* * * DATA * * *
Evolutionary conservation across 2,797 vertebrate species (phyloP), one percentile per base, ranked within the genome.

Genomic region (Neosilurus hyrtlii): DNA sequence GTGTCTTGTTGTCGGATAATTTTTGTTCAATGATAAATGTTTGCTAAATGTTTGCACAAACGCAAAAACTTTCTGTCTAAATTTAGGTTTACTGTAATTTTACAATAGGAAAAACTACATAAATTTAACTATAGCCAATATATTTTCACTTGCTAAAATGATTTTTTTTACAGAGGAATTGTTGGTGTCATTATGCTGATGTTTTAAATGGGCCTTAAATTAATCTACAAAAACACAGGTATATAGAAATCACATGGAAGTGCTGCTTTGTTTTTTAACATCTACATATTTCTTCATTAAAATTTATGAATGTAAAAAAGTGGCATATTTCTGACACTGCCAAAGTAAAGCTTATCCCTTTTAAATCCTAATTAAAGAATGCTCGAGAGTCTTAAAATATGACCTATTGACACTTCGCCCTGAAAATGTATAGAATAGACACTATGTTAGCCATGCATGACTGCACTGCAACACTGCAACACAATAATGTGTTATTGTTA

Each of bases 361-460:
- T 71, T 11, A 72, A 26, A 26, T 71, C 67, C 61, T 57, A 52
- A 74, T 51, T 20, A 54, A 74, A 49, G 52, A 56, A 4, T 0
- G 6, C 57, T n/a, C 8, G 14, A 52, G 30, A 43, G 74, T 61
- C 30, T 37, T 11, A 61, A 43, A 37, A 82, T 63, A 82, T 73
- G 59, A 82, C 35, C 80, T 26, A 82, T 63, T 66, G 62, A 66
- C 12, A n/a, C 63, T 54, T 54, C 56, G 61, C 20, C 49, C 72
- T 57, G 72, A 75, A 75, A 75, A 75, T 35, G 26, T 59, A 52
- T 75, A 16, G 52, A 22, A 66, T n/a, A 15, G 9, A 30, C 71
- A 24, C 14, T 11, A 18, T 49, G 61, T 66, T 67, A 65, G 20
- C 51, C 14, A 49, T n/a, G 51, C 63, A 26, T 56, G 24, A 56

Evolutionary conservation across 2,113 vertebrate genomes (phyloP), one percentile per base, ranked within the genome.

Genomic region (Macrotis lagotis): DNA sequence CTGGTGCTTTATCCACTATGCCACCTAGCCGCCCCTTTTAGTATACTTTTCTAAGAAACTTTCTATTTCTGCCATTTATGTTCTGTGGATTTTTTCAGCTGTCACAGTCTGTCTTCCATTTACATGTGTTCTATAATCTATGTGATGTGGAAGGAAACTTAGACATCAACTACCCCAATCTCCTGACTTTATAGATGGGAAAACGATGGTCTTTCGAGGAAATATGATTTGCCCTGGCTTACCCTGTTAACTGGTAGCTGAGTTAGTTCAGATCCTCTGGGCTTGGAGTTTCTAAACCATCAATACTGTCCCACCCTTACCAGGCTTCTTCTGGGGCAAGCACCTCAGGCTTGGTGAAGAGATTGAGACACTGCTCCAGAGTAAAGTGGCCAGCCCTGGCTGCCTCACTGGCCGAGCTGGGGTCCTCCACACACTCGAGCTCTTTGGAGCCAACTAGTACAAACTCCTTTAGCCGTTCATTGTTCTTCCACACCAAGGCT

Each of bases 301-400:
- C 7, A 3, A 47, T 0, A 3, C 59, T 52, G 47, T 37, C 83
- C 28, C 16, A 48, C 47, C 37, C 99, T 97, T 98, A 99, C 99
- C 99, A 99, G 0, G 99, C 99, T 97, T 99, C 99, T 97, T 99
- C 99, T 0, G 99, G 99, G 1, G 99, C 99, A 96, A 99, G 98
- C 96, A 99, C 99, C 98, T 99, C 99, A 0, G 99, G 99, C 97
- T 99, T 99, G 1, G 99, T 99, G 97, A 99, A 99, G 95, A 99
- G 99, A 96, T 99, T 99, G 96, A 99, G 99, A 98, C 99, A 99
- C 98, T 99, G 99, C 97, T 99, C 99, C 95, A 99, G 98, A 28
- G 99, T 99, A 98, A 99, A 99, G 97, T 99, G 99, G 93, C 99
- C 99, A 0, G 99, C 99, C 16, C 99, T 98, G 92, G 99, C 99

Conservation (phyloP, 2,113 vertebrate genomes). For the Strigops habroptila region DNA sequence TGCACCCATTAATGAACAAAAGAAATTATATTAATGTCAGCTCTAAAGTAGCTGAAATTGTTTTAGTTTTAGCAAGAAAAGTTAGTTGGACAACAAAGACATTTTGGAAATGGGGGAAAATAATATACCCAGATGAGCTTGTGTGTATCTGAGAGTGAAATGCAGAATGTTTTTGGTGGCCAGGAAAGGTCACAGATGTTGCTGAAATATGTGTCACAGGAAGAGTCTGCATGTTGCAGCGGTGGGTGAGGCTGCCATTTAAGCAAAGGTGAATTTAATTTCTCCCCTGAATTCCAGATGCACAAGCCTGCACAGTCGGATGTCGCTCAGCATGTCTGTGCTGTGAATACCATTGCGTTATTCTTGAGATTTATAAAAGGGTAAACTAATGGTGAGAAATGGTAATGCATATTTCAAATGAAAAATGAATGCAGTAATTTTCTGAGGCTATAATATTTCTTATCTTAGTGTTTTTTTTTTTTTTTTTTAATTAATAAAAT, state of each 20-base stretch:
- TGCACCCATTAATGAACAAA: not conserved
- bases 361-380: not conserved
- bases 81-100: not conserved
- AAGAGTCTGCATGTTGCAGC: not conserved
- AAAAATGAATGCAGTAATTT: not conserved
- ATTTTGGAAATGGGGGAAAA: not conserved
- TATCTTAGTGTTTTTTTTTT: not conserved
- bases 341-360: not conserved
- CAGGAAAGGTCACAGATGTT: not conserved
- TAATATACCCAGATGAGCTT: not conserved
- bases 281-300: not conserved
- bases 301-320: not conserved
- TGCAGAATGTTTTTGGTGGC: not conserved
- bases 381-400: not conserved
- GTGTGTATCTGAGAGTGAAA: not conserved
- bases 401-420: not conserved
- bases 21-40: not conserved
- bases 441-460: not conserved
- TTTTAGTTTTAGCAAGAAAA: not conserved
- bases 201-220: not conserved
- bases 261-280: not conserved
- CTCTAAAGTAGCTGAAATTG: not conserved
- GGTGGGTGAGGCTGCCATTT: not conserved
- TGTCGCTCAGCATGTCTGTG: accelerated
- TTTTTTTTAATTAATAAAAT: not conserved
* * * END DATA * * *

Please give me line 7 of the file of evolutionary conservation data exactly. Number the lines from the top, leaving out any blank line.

- C 30, T 37, T 11, A 61, A 43, A 37, A 82, T 63, A 82, T 73